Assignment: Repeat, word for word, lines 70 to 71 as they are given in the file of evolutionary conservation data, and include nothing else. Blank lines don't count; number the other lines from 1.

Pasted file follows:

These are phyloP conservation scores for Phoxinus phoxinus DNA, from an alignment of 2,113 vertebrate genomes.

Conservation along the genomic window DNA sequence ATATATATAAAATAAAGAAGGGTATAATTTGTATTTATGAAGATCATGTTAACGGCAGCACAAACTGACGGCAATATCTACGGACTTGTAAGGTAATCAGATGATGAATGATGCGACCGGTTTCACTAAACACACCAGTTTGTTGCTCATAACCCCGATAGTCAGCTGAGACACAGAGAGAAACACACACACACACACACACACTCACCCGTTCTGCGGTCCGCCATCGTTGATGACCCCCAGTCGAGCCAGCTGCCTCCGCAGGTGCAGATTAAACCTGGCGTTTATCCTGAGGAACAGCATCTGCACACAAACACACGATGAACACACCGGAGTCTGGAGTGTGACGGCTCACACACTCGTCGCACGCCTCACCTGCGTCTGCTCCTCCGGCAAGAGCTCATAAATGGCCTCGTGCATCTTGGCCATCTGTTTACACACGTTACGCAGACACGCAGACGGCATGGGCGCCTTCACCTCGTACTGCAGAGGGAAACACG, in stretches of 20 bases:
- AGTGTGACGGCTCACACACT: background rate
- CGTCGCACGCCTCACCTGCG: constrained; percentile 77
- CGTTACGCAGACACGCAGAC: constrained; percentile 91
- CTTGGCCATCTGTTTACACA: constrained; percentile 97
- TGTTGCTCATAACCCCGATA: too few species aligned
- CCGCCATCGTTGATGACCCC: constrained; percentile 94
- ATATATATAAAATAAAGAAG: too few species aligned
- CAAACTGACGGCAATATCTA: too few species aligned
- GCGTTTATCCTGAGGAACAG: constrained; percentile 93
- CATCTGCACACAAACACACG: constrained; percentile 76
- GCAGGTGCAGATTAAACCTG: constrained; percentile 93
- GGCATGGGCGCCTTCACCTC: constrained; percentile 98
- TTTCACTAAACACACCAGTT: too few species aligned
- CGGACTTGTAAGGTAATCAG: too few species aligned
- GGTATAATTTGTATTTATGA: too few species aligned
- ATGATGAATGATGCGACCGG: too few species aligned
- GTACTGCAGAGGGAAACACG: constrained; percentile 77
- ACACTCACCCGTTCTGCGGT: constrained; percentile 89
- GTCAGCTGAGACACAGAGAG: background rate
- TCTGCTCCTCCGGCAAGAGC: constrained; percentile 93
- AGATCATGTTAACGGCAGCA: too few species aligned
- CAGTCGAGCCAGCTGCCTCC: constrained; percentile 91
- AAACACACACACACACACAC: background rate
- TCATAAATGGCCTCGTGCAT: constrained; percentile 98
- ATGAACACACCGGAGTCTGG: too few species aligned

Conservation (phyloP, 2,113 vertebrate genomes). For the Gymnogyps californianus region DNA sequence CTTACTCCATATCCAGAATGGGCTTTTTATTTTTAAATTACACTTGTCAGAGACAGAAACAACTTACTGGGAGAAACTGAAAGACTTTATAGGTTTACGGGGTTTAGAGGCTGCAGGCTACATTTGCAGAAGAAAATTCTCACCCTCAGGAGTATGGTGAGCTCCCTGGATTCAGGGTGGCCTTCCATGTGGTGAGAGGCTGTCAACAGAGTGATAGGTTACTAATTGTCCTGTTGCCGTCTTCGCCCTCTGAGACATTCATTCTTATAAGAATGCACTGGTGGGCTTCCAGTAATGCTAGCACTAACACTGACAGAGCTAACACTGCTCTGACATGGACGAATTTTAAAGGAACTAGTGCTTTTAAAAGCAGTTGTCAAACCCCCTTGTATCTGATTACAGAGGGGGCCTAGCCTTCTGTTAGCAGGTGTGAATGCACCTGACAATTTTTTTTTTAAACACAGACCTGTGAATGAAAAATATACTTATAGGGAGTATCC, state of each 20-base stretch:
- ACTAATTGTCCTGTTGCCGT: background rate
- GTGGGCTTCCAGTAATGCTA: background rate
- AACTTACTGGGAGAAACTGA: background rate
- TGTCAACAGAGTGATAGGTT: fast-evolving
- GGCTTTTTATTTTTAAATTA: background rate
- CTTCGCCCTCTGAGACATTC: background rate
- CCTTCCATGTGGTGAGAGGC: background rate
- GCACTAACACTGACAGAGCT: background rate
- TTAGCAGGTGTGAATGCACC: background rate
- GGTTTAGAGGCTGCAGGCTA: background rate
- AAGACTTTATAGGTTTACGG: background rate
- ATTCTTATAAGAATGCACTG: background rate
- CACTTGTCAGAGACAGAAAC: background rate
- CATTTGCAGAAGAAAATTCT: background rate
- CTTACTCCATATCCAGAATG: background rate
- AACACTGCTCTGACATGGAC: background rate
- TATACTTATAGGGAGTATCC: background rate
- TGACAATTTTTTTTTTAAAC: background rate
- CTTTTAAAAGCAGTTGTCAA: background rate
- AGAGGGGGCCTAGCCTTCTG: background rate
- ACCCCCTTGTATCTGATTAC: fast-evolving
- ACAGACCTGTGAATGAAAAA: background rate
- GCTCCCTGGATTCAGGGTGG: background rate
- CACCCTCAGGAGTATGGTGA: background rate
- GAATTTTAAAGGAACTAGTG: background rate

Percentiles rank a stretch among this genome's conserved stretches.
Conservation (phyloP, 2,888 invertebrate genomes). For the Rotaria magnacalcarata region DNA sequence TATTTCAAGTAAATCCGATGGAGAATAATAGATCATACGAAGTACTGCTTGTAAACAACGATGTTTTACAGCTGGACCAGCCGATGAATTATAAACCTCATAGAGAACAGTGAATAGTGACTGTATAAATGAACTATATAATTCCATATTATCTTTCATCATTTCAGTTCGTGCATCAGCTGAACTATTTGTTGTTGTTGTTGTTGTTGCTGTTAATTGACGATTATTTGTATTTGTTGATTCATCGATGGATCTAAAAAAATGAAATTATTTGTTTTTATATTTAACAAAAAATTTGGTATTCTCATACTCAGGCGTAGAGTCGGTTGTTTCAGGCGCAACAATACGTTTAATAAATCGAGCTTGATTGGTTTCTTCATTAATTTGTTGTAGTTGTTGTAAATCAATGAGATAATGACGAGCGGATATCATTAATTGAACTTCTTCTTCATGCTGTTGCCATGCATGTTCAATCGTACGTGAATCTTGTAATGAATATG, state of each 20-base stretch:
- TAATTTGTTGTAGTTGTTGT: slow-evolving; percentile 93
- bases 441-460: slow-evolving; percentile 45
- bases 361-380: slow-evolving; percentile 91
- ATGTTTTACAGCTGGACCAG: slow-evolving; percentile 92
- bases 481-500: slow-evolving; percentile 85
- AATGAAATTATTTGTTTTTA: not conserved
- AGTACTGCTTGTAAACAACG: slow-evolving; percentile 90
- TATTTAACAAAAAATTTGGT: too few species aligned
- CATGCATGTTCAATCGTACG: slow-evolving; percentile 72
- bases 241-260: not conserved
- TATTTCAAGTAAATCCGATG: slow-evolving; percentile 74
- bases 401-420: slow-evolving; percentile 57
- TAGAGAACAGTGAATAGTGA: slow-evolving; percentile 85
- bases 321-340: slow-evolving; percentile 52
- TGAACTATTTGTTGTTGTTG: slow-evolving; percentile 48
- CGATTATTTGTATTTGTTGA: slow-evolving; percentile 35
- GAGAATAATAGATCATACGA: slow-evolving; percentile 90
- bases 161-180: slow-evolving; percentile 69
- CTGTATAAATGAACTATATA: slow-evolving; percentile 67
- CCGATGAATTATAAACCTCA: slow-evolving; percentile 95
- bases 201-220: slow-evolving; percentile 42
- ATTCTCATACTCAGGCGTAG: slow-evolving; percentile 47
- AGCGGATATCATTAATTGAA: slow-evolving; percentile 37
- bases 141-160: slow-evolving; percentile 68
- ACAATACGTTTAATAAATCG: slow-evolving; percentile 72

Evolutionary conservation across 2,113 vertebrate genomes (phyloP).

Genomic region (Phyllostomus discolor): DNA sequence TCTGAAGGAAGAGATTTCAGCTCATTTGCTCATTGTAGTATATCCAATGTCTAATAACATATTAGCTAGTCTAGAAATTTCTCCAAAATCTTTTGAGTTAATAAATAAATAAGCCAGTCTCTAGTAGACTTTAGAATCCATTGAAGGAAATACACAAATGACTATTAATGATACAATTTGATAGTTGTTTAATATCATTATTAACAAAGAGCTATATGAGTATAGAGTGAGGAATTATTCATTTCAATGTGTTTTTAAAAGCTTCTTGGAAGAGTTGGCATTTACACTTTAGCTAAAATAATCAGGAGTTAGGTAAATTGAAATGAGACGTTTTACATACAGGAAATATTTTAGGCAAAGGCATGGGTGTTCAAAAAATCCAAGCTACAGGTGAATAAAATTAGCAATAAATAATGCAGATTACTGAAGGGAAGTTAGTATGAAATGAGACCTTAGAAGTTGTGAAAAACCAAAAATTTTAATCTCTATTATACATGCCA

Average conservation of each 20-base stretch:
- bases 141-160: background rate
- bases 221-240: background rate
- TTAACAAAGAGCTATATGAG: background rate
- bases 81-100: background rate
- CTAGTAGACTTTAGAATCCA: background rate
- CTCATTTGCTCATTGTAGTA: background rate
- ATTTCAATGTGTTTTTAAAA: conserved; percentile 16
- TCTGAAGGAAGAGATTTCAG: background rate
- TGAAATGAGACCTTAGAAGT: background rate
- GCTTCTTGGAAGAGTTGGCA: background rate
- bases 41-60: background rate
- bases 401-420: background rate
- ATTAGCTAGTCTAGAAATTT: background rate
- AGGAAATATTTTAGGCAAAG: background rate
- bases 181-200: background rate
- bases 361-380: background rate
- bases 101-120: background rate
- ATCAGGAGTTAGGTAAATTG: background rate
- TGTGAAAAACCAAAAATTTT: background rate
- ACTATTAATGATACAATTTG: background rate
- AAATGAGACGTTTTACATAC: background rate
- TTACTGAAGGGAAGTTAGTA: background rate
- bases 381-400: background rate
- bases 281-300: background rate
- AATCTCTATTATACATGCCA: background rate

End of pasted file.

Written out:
- TGAACTATTTGTTGTTGTTG: slow-evolving; percentile 48
- CGATTATTTGTATTTGTTGA: slow-evolving; percentile 35